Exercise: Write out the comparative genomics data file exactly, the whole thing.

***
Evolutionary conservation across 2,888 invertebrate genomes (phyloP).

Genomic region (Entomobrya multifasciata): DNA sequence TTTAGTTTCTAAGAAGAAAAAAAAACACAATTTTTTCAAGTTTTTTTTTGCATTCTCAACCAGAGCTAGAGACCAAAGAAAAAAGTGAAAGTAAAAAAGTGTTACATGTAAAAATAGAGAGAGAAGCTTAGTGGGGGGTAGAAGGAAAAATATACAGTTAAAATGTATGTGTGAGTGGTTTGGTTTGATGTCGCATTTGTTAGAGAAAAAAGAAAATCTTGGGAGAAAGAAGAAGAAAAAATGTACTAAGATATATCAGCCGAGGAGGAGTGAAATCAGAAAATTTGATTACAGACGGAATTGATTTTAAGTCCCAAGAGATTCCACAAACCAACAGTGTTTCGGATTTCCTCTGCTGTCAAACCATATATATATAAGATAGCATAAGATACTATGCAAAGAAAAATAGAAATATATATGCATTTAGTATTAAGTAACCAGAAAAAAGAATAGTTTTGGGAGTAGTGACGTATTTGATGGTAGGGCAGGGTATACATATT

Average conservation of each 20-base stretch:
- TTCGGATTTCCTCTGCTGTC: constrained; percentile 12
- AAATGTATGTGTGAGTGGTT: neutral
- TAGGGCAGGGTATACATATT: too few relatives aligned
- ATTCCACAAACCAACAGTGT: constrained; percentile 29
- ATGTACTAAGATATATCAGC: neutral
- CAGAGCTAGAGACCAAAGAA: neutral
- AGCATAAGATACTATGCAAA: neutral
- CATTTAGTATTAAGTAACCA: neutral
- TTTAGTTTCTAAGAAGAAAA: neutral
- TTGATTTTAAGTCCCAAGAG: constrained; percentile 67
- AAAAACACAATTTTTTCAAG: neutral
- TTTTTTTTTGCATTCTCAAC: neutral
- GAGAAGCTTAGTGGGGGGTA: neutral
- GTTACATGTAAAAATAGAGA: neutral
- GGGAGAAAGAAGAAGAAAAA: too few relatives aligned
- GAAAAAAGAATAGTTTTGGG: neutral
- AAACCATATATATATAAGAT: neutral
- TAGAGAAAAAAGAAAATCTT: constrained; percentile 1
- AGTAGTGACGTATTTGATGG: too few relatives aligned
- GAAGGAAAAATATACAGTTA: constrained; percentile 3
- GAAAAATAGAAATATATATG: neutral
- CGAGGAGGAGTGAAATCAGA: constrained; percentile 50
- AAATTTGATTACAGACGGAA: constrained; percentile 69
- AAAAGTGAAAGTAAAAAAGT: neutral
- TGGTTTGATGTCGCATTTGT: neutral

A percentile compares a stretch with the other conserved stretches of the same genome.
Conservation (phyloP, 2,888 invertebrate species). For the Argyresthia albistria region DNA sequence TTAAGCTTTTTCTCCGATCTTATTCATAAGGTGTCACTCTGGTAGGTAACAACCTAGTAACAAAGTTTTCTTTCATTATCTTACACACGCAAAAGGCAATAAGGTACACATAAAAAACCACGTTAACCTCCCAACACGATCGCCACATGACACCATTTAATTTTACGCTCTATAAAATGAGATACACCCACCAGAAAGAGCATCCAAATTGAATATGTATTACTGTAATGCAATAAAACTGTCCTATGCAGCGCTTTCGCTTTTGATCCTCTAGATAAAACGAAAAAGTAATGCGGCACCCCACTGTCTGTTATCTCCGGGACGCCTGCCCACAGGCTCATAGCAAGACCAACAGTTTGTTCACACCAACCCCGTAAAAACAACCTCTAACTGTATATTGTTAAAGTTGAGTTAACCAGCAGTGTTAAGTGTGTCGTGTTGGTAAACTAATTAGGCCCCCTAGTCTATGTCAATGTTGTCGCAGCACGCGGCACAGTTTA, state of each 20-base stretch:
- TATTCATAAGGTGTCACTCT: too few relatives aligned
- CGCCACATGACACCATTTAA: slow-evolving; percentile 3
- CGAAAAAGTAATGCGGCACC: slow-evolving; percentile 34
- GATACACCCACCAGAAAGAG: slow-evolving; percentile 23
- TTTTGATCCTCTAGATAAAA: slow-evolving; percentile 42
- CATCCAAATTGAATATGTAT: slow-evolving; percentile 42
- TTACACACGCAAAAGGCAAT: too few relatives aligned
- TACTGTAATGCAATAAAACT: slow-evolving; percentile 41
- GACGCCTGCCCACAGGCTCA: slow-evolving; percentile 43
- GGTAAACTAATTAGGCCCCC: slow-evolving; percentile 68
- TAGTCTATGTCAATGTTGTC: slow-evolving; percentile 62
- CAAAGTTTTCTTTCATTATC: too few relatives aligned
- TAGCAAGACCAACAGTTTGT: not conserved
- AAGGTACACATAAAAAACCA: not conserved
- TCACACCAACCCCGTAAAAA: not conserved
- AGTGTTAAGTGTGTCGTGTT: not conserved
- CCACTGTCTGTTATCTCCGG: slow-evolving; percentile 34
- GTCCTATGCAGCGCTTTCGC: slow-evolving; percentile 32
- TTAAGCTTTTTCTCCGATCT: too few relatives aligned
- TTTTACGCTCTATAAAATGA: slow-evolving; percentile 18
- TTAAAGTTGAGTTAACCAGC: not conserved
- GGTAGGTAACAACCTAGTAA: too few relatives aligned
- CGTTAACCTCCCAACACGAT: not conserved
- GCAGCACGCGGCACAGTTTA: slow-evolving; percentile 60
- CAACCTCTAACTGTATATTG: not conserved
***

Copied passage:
Evolutionary conservation across 2,888 invertebrate genomes (phyloP).

Genomic region (Entomobrya multifasciata): DNA sequence TTTAGTTTCTAAGAAGAAAAAAAAACACAATTTTTTCAAGTTTTTTTTTGCATTCTCAACCAGAGCTAGAGACCAAAGAAAAAAGTGAAAGTAAAAAAGTGTTACATGTAAAAATAGAGAGAGAAGCTTAGTGGGGGGTAGAAGGAAAAATATACAGTTAAAATGTATGTGTGAGTGGTTTGGTTTGATGTCGCATTTGTTAGAGAAAAAAGAAAATCTTGGGAGAAAGAAGAAGAAAAAATGTACTAAGATATATCAGCCGAGGAGGAGTGAAATCAGAAAATTTGATTACAGACGGAATTGATTTTAAGTCCCAAGAGATTCCACAAACCAACAGTGTTTCGGATTTCCTCTGCTGTCAAACCATATATATATAAGATAGCATAAGATACTATGCAAAGAAAAATAGAAATATATATGCATTTAGTATTAAGTAACCAGAAAAAAGAATAGTTTTGGGAGTAGTGACGTATTTGATGGTAGGGCAGGGTATACATATT

Average conservation of each 20-base stretch:
- TTCGGATTTCCTCTGCTGTC: constrained; percentile 12
- AAATGTATGTGTGAGTGGTT: neutral
- TAGGGCAGGGTATACATATT: too few relatives aligned
- ATTCCACAAACCAACAGTGT: constrained; percentile 29
- ATGTACTAAGATATATCAGC: neutral
- CAGAGCTAGAGACCAAAGAA: neutral
- AGCATAAGATACTATGCAAA: neutral
- CATTTAGTATTAAGTAACCA: neutral
- TTTAGTTTCTAAGAAGAAAA: neutral
- TTGATTTTAAGTCCCAAGAG: constrained; percentile 67
- AAAAACACAATTTTTTCAAG: neutral
- TTTTTTTTTGCATTCTCAAC: neutral
- GAGAAGCTTAGTGGGGGGTA: neutral
- GTTACATGTAAAAATAGAGA: neutral
- GGGAGAAAGAAGAAGAAAAA: too few relatives aligned
- GAAAAAAGAATAGTTTTGGG: neutral
- AAACCATATATATATAAGAT: neutral
- TAGAGAAAAAAGAAAATCTT: constrained; percentile 1
- AGTAGTGACGTATTTGATGG: too few relatives aligned
- GAAGGAAAAATATACAGTTA: constrained; percentile 3
- GAAAAATAGAAATATATATG: neutral
- CGAGGAGGAGTGAAATCAGA: constrained; percentile 50
- AAATTTGATTACAGACGGAA: constrained; percentile 69
- AAAAGTGAAAGTAAAAAAGT: neutral
- TGGTTTGATGTCGCATTTGT: neutral

A percentile compares a stretch with the other conserved stretches of the same genome.
Conservation (phyloP, 2,888 invertebrate species). For the Argyresthia albistria region DNA sequence TTAAGCTTTTTCTCCGATCTTATTCATAAGGTGTCACTCTGGTAGGTAACAACCTAGTAACAAAGTTTTCTTTCATTATCTTACACACGCAAAAGGCAATAAGGTACACATAAAAAACCACGTTAACCTCCCAACACGATCGCCACATGACACCATTTAATTTTACGCTCTATAAAATGAGATACACCCACCAGAAAGAGCATCCAAATTGAATATGTATTACTGTAATGCAATAAAACTGTCCTATGCAGCGCTTTCGCTTTTGATCCTCTAGATAAAACGAAAAAGTAATGCGGCACCCCACTGTCTGTTATCTCCGGGACGCCTGCCCACAGGCTCATAGCAAGACCAACAGTTTGTTCACACCAACCCCGTAAAAACAACCTCTAACTGTATATTGTTAAAGTTGAGTTAACCAGCAGTGTTAAGTGTGTCGTGTTGGTAAACTAATTAGGCCCCCTAGTCTATGTCAATGTTGTCGCAGCACGCGGCACAGTTTA, state of each 20-base stretch:
- TATTCATAAGGTGTCACTCT: too few relatives aligned
- CGCCACATGACACCATTTAA: slow-evolving; percentile 3
- CGAAAAAGTAATGCGGCACC: slow-evolving; percentile 34
- GATACACCCACCAGAAAGAG: slow-evolving; percentile 23
- TTTTGATCCTCTAGATAAAA: slow-evolving; percentile 42
- CATCCAAATTGAATATGTAT: slow-evolving; percentile 42
- TTACACACGCAAAAGGCAAT: too few relatives aligned
- TACTGTAATGCAATAAAACT: slow-evolving; percentile 41
- GACGCCTGCCCACAGGCTCA: slow-evolving; percentile 43
- GGTAAACTAATTAGGCCCCC: slow-evolving; percentile 68
- TAGTCTATGTCAATGTTGTC: slow-evolving; percentile 62
- CAAAGTTTTCTTTCATTATC: too few relatives aligned
- TAGCAAGACCAACAGTTTGT: not conserved
- AAGGTACACATAAAAAACCA: not conserved
- TCACACCAACCCCGTAAAAA: not conserved
- AGTGTTAAGTGTGTCGTGTT: not conserved
- CCACTGTCTGTTATCTCCGG: slow-evolving; percentile 34
- GTCCTATGCAGCGCTTTCGC: slow-evolving; percentile 32
- TTAAGCTTTTTCTCCGATCT: too few relatives aligned
- TTTTACGCTCTATAAAATGA: slow-evolving; percentile 18
- TTAAAGTTGAGTTAACCAGC: not conserved
- GGTAGGTAACAACCTAGTAA: too few relatives aligned
- CGTTAACCTCCCAACACGAT: not conserved
- GCAGCACGCGGCACAGTTTA: slow-evolving; percentile 60
- CAACCTCTAACTGTATATTG: not conserved